Energy rebates could drive Aussie inflation below 3%


By Stephen Wu, Economist at CBA:

Key Points:

  • Federal and state government electricity rebates will shave two-thirds of a percentage point off Q3 24 CPI.
  • State government rebates in Qld and WA are frontloaded, so the complete impact by Q2 25 is a more modest 0.4ppts.
  • An expected 20% fall in electricity prices in Q3 24, could be enough to see annual inflation dip to 3.0%/yr or below.

The Federal government is providing $A300 for every Australian household in electricity rebates from 1 July 2024. The rebate applies automatically and in quarterly instalments.

Some state governments are also providing energy bill relief. The Queensland government is providing a $A1000 rebate for electricity. The WA government is providing a $A400 household electricity credit.


This note estimates the direct impact these rebates have on measured electricity prices and on overall headline CPI inflation.

The impact of the rebates on CPI is substantial:

The Federal government estimates the extension and expansion of energy bill relief to knock 0.5ppts off CPI in 2024/25.


This impact should only affect measured inflation in July 2024 –when the rebates kick in –and in July 2025 –when the rebates unwind.

The quarterly instalments should mean that these rebates depress electricity bills at a constant $A75/qtr or $A25/mth over the financial year.

The Qld and WA state government’s rebates are structured differently. This has implications for measured electricity inflation.


NSW, Tas and SA Budgets are due in June. The Qld rebate is a lump sum payment, credited to households from 1 July 2024.

This should mean that households will not pay any of their electricity bill until the full $A1000 is run down, noting too that $A25 each month is also contributed by the Federal government.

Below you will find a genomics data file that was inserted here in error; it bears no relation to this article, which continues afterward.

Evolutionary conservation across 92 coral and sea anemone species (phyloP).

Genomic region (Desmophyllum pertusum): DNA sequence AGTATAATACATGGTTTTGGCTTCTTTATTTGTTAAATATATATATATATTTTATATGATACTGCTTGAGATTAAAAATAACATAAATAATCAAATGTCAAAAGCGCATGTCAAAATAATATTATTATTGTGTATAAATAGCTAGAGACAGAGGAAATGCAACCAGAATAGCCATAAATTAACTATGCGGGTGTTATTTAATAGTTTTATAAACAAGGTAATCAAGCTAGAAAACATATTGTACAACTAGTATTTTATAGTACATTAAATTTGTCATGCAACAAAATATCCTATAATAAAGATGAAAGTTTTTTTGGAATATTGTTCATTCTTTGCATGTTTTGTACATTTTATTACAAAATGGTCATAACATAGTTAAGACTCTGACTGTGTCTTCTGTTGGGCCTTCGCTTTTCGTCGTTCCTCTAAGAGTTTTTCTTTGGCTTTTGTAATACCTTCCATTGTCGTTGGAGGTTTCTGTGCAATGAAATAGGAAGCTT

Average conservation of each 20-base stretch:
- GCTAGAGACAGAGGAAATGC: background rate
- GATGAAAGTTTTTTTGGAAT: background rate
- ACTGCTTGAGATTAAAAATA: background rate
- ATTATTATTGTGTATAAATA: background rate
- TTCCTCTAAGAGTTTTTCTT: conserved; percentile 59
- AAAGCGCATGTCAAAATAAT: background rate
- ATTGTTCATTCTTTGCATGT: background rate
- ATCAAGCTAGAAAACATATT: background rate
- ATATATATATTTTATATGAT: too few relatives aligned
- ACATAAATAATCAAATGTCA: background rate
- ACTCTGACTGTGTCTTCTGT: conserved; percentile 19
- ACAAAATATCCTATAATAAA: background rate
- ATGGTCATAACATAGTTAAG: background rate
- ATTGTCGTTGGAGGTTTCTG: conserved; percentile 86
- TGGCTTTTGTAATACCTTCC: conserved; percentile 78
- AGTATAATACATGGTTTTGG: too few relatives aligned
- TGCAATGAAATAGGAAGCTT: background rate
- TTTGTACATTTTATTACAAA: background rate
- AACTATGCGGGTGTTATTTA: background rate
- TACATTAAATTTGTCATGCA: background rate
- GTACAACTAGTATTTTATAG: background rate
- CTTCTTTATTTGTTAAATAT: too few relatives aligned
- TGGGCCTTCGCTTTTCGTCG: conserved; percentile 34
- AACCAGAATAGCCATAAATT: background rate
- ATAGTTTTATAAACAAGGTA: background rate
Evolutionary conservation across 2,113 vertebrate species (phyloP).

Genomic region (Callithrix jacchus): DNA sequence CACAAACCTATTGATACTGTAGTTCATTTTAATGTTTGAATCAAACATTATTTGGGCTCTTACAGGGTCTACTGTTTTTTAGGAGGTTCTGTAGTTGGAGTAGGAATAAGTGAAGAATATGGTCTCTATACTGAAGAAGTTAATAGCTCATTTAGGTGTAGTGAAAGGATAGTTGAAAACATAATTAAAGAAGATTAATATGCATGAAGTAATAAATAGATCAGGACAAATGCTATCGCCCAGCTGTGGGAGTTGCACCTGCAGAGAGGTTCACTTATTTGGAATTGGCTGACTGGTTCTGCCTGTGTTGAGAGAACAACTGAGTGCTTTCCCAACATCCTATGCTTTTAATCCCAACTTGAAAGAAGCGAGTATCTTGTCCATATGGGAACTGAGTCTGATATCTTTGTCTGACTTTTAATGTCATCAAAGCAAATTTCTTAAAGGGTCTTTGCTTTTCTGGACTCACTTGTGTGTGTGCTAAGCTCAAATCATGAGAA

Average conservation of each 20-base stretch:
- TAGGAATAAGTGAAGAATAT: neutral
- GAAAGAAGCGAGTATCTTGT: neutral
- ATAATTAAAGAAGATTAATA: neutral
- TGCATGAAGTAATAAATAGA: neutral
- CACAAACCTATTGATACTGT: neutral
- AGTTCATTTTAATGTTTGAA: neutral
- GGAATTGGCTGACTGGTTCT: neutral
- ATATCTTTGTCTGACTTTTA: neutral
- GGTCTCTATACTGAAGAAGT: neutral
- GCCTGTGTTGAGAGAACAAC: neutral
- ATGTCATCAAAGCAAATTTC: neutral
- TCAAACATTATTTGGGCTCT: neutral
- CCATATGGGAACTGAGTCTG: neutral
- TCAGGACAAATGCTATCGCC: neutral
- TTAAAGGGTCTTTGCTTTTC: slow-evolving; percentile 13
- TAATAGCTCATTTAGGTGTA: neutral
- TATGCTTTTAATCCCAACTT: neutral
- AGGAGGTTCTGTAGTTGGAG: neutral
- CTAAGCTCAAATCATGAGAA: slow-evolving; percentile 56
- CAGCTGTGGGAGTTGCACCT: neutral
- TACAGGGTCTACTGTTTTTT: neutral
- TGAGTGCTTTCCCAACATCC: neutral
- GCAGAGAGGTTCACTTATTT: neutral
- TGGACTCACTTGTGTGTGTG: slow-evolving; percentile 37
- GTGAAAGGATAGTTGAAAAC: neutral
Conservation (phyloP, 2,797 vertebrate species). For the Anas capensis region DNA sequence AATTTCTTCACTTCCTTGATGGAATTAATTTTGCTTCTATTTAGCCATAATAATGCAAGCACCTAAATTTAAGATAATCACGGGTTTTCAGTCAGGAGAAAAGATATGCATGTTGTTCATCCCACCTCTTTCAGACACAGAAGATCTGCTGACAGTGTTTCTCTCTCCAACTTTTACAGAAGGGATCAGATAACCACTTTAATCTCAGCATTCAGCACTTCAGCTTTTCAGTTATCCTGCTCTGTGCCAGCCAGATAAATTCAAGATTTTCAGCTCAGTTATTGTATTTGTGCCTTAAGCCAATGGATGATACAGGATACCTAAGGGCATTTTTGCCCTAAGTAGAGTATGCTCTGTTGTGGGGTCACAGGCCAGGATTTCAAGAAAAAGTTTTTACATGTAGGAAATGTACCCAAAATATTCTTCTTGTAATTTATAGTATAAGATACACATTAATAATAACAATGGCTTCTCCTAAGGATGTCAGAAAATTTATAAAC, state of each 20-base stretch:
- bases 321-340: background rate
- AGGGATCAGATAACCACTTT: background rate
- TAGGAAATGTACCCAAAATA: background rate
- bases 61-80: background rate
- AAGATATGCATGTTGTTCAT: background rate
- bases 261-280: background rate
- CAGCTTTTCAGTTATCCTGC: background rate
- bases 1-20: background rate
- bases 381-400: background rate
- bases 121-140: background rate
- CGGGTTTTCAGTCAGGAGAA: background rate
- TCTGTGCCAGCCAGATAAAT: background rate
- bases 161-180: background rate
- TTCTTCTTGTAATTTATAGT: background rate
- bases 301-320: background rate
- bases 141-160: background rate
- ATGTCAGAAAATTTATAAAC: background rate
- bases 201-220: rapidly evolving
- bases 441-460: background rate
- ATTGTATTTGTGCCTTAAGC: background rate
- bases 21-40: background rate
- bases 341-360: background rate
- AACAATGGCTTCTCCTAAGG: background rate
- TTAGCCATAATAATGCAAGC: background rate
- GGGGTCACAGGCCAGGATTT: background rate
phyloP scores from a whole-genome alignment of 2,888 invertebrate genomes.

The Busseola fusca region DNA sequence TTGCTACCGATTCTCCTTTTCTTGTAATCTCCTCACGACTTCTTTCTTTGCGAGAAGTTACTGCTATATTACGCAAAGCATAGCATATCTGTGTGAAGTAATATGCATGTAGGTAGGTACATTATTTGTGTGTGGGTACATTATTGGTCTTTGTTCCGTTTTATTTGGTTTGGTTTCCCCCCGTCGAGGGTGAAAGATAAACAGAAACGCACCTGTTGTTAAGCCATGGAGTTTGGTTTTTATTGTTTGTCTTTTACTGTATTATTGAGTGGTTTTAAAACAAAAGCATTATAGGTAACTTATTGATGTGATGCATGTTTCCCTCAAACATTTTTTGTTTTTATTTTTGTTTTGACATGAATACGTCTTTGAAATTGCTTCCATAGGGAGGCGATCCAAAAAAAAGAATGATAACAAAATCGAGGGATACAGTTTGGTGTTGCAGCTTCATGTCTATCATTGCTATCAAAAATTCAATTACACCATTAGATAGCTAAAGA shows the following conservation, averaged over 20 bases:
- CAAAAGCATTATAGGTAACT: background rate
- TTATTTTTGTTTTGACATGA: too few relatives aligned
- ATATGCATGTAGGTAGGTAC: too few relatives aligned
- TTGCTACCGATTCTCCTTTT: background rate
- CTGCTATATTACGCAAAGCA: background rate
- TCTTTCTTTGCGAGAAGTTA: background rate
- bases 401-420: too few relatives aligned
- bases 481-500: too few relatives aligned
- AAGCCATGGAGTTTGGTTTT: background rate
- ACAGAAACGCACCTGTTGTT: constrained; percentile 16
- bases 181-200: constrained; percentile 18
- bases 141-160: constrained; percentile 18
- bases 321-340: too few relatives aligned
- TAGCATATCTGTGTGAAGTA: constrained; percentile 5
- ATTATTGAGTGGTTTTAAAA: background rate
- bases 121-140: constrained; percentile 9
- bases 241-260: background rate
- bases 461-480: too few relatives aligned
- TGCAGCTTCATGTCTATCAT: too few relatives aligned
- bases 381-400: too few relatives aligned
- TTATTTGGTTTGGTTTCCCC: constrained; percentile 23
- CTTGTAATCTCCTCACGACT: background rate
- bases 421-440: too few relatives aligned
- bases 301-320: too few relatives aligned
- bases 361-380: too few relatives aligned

Indeed, the Qld premier noted that “most Queenslanders will not pay a single cent on their first power bill of the next financial year and many won’t pay another bill until 2025”.


The premier also noted that the $A1000 rebate is nearly half of the average Queensland household’s electricity bill for the year.

The WA rebate will be delivered in two instalments of $A200, from “late” July and December 2024.

We assume the first rebate kicks in from the last week of July. The upshot is that the Federal and state government rebates have a material impact on measured electricity prices in the CPI.


As the following charts show, we estimate post-rebate electricity prices will be at times nearly 30% lower than the no-rebate scenario, implying inflation is 0.64ppts lower than otherwise.

Electricity prices in CPIEnergy rebate impacts

By Q2 25, with the Qld and WA impacts faded, prices are still nearly 15% lower, shaving around 0.4ppts off CPI.


The estimated 20%/qtr fall in electricity prices in Q3 24 takes off 0.5ppts from quarterly inflation.


We only model the largest 5 capital cities. We use the 2024/25 DMO (finalised 23/05) and actual electricity consumption to inform how prices will evolve.


Our estimates are more conservative than the government: where their figures imply annual pre-rebate electricity bill of $A1416 (and a 20% reduction in energy bills owing to the rebate), our estimate of the annual bill is around $A2000 (i.e. rebates reduce bills by 15%).

The Federal rebates are assumed to reduce monthly bills by $A25/mth. In Qld, rebates are calculated to completely cover bills until January 2025.

We do not consider potential changes in consumer behaviour.


The ACCC notes that 79% of customers can reduce their electricity bills if they switched plans.

About the author
Leith van Onselen is Chief Economist at the MB Fund and MB Super. He is also a co-founder of MacroBusiness. Leith has previously worked at the Australian Treasury, Victorian Treasury and Goldman Sachs.